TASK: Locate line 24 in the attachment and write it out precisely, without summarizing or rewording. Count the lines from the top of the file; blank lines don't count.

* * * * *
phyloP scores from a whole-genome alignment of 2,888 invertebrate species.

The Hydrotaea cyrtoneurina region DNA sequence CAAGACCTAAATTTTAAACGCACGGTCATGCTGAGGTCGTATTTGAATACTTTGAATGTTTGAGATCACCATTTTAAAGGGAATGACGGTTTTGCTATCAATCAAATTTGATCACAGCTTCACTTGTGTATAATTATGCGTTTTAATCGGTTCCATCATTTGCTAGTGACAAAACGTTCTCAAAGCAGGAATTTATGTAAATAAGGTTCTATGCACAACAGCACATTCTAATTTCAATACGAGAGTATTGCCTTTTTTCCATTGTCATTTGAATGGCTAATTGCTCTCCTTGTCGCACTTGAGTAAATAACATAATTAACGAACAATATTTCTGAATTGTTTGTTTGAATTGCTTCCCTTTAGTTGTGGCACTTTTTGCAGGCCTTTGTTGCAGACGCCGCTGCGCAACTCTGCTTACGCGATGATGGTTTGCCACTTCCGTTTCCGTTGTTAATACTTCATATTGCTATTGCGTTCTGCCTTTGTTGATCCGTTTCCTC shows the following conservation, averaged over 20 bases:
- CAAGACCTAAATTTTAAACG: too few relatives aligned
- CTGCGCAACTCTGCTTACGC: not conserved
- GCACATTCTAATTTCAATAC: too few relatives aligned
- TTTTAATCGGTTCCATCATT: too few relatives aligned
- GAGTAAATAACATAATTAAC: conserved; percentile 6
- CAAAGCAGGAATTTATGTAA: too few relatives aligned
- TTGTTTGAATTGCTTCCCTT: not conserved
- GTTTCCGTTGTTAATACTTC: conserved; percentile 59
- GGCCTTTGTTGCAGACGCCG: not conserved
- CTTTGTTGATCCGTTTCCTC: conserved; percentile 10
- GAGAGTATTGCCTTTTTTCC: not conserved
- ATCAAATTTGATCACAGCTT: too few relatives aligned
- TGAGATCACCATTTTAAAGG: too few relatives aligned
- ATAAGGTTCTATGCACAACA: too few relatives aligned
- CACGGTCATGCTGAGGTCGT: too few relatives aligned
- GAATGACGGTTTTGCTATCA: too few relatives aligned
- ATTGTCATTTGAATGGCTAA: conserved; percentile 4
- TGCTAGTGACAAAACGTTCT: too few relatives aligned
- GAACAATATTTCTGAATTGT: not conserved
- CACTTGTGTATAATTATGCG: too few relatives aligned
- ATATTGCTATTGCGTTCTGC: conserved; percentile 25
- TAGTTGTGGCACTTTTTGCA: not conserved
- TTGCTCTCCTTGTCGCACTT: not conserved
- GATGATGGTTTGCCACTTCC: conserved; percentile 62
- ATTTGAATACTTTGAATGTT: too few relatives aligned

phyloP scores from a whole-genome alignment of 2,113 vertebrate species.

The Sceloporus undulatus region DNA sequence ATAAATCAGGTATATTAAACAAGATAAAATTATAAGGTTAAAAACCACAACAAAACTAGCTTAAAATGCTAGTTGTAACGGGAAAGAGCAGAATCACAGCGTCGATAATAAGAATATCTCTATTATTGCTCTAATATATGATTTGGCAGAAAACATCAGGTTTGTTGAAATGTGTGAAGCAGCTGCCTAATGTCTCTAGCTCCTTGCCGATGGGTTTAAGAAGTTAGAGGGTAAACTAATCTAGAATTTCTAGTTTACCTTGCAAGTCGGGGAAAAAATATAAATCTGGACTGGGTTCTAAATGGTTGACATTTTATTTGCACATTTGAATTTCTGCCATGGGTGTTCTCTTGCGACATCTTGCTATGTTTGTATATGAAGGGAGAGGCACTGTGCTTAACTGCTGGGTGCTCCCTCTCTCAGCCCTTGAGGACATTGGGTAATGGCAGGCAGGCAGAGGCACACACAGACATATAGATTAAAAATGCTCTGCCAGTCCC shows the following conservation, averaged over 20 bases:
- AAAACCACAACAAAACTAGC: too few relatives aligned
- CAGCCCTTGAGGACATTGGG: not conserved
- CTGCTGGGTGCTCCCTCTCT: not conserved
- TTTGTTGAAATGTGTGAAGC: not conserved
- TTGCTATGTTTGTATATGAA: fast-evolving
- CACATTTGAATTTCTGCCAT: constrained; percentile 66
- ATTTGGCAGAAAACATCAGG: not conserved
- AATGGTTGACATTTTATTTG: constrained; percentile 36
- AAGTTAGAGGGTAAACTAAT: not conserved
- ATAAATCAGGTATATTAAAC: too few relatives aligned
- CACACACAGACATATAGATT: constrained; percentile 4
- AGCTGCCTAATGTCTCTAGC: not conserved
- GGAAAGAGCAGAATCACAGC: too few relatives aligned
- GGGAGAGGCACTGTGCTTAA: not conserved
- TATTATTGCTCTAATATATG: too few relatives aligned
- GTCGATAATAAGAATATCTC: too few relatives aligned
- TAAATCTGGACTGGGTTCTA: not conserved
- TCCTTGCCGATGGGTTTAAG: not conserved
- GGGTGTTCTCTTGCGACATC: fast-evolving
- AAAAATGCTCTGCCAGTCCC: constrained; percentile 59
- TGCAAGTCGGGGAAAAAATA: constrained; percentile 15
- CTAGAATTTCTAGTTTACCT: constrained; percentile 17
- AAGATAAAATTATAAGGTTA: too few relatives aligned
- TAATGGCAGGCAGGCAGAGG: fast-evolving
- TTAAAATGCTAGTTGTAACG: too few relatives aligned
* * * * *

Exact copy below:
- TAGTTGTGGCACTTTTTGCA: not conserved